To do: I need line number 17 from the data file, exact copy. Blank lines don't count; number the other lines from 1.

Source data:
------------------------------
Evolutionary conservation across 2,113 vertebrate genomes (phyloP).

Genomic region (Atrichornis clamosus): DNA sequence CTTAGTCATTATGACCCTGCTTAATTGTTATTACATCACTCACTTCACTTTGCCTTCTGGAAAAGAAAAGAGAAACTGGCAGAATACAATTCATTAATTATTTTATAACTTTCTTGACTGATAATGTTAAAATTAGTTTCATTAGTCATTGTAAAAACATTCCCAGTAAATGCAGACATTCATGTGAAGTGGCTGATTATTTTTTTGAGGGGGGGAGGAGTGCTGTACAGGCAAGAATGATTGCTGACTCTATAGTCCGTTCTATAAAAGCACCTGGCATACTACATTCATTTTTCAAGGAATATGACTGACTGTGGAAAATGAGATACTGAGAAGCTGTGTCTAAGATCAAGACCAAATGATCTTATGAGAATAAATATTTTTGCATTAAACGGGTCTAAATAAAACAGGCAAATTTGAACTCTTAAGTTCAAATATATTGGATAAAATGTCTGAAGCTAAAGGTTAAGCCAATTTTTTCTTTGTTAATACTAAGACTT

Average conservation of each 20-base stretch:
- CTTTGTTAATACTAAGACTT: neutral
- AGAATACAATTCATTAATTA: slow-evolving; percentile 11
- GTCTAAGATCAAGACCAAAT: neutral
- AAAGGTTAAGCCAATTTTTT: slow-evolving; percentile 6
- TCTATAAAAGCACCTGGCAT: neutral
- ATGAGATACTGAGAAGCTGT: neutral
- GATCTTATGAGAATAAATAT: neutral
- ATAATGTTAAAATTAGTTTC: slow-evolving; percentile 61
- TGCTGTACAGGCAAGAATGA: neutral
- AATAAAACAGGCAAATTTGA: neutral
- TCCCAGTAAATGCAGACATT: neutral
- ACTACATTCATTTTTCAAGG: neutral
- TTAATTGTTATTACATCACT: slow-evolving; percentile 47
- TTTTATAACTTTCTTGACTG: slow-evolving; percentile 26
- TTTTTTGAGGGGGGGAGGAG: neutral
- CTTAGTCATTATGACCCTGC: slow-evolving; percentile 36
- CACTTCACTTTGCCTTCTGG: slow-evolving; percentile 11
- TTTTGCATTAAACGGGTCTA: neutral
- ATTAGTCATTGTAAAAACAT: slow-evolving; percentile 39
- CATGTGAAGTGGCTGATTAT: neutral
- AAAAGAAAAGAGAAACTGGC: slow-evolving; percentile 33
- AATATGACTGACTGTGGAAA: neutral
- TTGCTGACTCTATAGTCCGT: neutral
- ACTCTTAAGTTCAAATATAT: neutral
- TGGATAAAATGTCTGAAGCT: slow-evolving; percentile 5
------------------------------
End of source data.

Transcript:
- TTTTATAACTTTCTTGACTG: slow-evolving; percentile 26